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The JC’s guide to writing nice.™

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Nominalisation — itself, a nominalisation of the verb to “nominalise”[1] — is the act, as adored by solicitors as it is loathed by anyone who cares for the English language, of gutting a precise verb, by converting it into a noun and jamming a general verb in front of it.

Or should I say:

Nominalisation is the act, which induces adoration in solicitors as much as it effects a sensation of loathing in anyone having a fondness for the English language, of ensuring the evisceration of a precise verb by effecting its conversion into a noun (or adjective) and ensuring the jammery of a general verb in front of it.

So, where one on the Clapham omnibus might say,

“Last night I shot an elephant in my pyjamas.”

An nominaliser might say:

“Last night the shooting was carried out by me, in my pyjamas, of an elephant

Now we should concede at once that the nominalised version forces on us a more disciplined grammar: it is beyond doubt that it is me, and not the elephant who is wearing my pyjamas. That ruins it as a setup for Groucho Marx’s punchline, of course, and it comes at the expense of energy and elegance. In this case, too, it is punctiliousness not really needed given the context. And, if you really wanted to be that guy, there is always the stilted, but unambiguous, “last night, in my pyjamas, I shot an elephant.”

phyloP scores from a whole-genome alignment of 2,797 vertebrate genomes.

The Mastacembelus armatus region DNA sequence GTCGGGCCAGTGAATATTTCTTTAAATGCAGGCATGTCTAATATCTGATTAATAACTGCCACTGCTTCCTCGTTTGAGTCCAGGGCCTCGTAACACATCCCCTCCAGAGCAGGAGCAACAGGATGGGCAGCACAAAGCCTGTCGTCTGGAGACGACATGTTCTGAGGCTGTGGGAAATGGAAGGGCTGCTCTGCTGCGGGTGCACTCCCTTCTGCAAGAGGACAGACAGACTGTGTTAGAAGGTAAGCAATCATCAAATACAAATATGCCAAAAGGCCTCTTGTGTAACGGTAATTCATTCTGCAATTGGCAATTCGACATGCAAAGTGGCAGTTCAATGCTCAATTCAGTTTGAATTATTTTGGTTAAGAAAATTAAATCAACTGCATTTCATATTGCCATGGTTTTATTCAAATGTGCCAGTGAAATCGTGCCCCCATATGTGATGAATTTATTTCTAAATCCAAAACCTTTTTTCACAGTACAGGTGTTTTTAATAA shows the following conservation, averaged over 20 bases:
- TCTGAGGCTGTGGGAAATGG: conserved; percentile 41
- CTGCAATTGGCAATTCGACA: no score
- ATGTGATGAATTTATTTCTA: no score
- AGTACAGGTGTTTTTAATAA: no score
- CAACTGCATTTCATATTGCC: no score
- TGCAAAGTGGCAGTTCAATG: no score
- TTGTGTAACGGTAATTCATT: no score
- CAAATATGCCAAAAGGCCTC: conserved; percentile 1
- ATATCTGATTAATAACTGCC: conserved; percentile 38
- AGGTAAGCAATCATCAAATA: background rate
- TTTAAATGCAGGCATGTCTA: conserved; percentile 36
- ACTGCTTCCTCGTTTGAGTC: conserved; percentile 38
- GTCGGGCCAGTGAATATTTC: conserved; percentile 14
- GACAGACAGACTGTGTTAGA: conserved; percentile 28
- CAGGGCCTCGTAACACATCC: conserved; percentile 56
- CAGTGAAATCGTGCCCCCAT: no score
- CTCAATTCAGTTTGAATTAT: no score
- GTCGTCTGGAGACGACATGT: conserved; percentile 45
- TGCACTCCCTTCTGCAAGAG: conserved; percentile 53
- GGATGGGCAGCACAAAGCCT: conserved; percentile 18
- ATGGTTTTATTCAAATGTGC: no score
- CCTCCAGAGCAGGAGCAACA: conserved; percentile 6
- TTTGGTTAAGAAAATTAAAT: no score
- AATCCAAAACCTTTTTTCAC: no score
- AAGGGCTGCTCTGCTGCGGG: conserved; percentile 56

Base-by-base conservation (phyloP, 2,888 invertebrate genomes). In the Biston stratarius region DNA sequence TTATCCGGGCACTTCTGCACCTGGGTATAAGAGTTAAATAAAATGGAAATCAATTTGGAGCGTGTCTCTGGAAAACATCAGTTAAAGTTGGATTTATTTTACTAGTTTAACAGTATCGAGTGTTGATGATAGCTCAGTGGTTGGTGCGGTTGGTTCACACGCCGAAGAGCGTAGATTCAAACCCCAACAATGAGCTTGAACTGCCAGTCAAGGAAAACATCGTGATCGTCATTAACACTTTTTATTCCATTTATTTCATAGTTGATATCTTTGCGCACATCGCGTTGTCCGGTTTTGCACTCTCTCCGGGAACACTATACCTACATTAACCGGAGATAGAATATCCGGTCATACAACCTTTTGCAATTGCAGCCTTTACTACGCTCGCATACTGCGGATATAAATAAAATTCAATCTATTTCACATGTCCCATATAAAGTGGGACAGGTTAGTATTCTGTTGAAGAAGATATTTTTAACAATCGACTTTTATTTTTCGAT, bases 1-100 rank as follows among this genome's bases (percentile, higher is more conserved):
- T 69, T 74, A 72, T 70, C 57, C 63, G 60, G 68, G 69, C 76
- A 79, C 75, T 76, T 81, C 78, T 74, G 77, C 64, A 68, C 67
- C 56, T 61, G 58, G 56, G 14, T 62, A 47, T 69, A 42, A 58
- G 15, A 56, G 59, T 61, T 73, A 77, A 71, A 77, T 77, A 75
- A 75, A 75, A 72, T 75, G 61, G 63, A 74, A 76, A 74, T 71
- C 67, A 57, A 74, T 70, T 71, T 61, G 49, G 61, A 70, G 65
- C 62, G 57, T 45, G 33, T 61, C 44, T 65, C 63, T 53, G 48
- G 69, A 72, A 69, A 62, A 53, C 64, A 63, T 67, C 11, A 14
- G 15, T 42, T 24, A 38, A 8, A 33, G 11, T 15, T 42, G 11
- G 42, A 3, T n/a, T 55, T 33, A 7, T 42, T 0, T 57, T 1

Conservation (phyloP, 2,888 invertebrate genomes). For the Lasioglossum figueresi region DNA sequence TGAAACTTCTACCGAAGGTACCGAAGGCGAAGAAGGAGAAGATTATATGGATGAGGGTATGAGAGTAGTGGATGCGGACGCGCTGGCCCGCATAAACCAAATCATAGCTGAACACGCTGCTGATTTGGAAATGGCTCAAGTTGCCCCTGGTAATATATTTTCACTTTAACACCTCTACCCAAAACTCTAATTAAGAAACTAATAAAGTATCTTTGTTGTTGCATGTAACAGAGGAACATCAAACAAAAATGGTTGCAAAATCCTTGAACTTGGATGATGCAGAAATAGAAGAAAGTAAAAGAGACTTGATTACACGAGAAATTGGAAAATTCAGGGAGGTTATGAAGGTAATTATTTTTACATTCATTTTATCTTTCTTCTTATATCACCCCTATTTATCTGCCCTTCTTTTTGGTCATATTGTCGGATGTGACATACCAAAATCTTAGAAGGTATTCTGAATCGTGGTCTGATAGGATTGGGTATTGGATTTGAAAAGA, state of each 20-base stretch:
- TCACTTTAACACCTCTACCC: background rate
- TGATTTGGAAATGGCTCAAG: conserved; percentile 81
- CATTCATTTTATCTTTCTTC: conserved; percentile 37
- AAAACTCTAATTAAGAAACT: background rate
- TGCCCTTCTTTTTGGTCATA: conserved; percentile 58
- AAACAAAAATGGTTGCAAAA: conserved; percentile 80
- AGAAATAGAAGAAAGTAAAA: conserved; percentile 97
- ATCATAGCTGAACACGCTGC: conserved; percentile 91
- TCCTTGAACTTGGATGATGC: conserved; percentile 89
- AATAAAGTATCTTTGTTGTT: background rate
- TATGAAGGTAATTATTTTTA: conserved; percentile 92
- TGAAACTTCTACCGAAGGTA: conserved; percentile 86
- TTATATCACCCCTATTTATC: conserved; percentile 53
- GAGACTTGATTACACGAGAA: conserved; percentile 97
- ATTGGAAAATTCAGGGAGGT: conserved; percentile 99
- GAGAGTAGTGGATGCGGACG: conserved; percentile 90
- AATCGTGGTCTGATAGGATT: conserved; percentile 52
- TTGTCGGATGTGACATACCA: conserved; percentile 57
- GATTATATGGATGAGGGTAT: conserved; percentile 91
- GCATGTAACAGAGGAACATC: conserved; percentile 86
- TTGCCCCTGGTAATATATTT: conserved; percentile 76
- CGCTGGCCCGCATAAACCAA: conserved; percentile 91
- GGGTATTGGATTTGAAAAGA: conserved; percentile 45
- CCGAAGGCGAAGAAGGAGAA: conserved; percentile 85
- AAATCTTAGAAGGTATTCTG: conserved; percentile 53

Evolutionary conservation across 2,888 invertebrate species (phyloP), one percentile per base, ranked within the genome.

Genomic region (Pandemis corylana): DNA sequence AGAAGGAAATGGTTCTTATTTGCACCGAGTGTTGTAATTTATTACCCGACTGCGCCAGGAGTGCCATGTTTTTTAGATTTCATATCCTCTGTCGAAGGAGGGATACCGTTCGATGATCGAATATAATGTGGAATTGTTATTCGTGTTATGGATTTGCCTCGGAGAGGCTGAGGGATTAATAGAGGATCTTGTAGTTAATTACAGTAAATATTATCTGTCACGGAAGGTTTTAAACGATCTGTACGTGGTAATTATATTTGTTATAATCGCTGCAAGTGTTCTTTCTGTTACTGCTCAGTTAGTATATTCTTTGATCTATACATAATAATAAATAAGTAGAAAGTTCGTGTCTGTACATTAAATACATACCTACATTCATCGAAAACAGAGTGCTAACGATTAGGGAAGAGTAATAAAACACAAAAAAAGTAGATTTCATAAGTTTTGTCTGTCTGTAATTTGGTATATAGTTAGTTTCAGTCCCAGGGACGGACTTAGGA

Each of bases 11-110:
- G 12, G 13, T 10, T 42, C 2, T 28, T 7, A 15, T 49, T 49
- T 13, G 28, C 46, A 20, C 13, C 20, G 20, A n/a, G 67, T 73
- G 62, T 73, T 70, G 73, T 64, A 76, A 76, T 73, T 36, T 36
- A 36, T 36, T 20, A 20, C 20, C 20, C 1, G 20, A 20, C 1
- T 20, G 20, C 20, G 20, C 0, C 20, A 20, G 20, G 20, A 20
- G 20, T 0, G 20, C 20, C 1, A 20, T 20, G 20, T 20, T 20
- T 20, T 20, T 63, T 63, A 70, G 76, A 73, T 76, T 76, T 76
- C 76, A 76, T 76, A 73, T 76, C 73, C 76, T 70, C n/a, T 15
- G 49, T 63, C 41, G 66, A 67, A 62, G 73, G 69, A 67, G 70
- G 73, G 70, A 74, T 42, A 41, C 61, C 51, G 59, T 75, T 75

Dead give aways:


Why sayhave visibility ofwhen you mean “see”?
Why say “issue a notification to” when you mean “tell”?
Why say “have a discussion about” when you mean “discuss”?
Why say “we are supportive of” when you mean “we support”?
Why say “have the appearance of being” when you mean “seem”?

Effecting the worst kind of nominalisation

The worst kind of nominalisation goes a step further: not only must the poor verb dress up as a noun; an equally unsuspecting noun must behave like a verb. “Effect” is this kind of nominalisation:

Why say “effect the conversion of shares” when you mean “convert the shares”?

See also


  1. Goedel would be pleased.